Here’s a simple calculation you can use to get to this figure.
Conversion rate = number of conversions/total number of visitors X Multiply by 100
For example, let’s say you ran a campaign aimed at getting people to download an eBook. If you got 100 visitors on the page and 20 people went on to buy the eBook, this is how to calculate the conversion rate.
Conversion rate= 20/100 X Multiply by 100
= 20%; conversion rate
Average Session Duration
This is another good metric you can use to assess customer engagement with your website.
The ‘session duration’ refers to the average time a visitor spends on a site page per session, and helps marketers discover which content or areas of the website customers are interested in.
For example, blog posts with a higher average session duration indicate that they are of interest to your target audience, and therefore that you need to be creating more content in a similar area.
Tools such as Google Analytics can help you to track the average duration session of your posts. You can also get information about your audience’s location and other demographics too.
Frequency of Return Users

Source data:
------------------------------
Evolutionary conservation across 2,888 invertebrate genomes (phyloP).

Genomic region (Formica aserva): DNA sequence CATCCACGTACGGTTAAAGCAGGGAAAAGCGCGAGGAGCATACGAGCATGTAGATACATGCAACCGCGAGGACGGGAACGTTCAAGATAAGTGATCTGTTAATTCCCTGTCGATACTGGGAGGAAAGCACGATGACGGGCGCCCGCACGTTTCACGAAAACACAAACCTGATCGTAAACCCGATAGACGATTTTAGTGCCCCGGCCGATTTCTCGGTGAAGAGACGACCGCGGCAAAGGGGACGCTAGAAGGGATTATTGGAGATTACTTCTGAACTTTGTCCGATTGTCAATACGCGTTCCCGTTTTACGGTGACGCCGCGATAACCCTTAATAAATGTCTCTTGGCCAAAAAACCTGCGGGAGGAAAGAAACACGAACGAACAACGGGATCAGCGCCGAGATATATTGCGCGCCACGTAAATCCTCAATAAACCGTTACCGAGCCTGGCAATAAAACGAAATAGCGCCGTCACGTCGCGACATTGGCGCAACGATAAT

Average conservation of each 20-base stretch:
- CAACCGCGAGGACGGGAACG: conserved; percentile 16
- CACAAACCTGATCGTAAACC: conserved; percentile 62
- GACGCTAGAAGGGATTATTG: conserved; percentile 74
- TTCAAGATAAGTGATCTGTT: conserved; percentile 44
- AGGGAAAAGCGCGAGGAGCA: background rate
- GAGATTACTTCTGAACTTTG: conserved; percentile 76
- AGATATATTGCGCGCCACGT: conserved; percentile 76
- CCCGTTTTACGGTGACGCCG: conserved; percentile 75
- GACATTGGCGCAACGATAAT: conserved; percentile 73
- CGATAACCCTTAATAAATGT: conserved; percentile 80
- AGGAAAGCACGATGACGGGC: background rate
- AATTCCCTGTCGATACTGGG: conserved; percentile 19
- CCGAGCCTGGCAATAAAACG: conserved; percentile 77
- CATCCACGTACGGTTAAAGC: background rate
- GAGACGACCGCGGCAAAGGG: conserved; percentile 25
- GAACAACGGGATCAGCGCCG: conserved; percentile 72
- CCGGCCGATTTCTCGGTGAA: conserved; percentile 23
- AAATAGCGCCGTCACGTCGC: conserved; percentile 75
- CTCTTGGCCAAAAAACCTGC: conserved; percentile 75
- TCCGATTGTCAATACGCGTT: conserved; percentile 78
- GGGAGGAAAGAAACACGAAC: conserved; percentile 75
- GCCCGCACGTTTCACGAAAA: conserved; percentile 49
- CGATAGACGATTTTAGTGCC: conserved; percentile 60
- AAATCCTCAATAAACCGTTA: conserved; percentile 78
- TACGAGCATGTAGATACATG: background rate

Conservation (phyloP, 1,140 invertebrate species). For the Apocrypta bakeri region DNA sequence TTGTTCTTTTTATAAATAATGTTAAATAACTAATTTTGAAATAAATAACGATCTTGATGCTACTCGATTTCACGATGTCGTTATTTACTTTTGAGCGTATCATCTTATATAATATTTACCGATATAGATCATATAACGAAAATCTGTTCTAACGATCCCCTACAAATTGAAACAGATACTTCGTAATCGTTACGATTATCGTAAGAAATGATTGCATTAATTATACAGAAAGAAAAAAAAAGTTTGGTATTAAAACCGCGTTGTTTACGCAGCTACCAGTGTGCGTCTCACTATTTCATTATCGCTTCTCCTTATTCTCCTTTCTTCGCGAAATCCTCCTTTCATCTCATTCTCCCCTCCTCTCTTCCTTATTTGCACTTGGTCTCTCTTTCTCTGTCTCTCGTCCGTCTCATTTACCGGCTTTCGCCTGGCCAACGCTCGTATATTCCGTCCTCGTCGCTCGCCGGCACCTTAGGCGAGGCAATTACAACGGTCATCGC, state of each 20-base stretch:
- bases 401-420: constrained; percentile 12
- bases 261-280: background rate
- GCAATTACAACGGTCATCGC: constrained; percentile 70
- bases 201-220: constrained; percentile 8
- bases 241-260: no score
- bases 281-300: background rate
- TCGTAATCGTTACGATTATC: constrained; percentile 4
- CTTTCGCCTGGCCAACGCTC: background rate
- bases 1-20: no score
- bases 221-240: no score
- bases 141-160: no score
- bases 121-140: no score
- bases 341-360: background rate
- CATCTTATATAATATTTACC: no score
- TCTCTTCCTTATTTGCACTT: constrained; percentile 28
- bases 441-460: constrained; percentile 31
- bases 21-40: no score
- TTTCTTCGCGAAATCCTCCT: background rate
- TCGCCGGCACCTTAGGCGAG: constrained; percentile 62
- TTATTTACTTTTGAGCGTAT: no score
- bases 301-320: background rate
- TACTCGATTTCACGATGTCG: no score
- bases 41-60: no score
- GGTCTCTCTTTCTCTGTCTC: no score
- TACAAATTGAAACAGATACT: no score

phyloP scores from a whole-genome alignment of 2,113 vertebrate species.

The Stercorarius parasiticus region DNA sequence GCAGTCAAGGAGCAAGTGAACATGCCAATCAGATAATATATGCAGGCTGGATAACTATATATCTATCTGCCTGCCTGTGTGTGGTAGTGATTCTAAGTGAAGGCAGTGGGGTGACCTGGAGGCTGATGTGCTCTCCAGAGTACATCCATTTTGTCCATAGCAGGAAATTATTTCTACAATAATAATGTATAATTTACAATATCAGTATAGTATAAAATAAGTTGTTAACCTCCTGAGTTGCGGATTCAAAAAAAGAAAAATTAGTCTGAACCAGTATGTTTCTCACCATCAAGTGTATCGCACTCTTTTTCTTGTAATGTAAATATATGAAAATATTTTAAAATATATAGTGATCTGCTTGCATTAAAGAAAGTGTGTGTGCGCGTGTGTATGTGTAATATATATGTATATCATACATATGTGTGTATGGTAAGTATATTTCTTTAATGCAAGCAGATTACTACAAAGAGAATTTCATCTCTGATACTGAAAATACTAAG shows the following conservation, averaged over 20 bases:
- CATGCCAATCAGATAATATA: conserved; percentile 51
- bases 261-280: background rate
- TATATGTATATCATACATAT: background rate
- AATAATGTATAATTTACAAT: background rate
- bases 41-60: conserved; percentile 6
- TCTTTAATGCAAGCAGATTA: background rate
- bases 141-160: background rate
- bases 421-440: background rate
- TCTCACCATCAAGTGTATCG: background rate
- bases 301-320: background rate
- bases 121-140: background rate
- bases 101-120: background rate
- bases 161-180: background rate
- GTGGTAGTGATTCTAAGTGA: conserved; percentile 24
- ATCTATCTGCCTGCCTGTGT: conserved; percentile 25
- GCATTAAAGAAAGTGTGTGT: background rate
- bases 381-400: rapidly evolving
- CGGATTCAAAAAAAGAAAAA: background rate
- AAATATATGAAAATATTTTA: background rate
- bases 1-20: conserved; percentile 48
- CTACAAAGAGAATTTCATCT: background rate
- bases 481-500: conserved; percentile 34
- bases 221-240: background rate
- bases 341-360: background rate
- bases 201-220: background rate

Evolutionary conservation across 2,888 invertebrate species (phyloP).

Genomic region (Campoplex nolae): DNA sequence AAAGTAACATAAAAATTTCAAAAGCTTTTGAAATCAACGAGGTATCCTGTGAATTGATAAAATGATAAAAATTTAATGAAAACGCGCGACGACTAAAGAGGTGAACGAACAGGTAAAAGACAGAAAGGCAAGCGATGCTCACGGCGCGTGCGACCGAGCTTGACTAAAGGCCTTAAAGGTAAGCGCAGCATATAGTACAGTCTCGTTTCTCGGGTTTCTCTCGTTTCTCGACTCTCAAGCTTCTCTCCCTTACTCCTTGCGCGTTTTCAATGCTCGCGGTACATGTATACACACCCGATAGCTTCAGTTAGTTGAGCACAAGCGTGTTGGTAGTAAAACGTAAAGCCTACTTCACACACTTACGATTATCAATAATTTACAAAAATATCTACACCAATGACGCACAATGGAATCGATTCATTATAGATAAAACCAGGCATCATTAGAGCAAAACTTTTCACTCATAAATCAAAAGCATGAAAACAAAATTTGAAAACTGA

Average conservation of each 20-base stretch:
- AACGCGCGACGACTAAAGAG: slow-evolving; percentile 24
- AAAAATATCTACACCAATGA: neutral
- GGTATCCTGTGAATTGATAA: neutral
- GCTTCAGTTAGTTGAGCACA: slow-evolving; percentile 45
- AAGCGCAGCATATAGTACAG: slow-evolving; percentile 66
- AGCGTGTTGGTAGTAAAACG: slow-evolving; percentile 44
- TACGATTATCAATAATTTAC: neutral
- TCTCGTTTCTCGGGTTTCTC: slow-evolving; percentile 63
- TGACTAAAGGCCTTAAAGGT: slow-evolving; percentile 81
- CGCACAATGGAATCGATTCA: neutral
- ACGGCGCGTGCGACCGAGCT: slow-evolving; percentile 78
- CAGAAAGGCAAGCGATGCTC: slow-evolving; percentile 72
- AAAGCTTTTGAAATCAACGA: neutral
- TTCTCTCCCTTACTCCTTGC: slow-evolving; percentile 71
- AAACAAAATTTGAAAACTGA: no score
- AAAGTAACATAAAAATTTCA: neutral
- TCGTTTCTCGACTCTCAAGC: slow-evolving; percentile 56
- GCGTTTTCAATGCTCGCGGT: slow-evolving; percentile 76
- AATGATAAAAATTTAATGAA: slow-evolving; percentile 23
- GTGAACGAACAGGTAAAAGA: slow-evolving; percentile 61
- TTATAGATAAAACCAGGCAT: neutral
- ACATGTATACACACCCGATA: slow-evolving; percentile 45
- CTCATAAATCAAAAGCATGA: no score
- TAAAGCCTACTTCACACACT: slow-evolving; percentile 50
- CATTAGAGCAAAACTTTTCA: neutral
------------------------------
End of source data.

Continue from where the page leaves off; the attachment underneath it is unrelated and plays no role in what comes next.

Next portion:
Google Analytics can also help you to reveal another indicator of customer engagement, namely the volume of your return visitors.
A high number of return visitors indicates a healthy interest in your content, products or services, which is a good result for your business or campaigns.
Customer Retention Rate (CRR)
The more engaged your customers are, the more likely they will be to make repeat purchases from you. It’s why it’s important to examine your customer retention rate, as this measures the ability of your business to turn one-off buyers into repeat customers.
The CRR typically looks to calculate the number of customers a business retains over a given period. And it’s measured using the following formula.
CRR= [(E – N) divide by S] multiplied by 100
E- is the number of total customers at a given period
N- is the number of the added customer at a given period
S- the number of existing customers at the start of the given period.
Measuring engagement and satisfaction on the channels your customers prefer
Keeping customers engaged and satisfied should be the main priority of every business. However, you have to find the most appropriate medium to ask customers about their experience.
In app surveys are great for gathering customer feedback, not only in terms of discovering what channels your customers prefer to communicate with your brand, but also to ask them about their experience with your product and services.
Ticket volume by support channel
Monitoring the ticket volumes for every support channel is another customer engagement metric that business owners should consider using.
It highlights what channels customers use for different situations when dealing with your services uses. For instance, some customers might prefer using social media or chatbots for asking questions, while using emails when they need to outline more complex issues.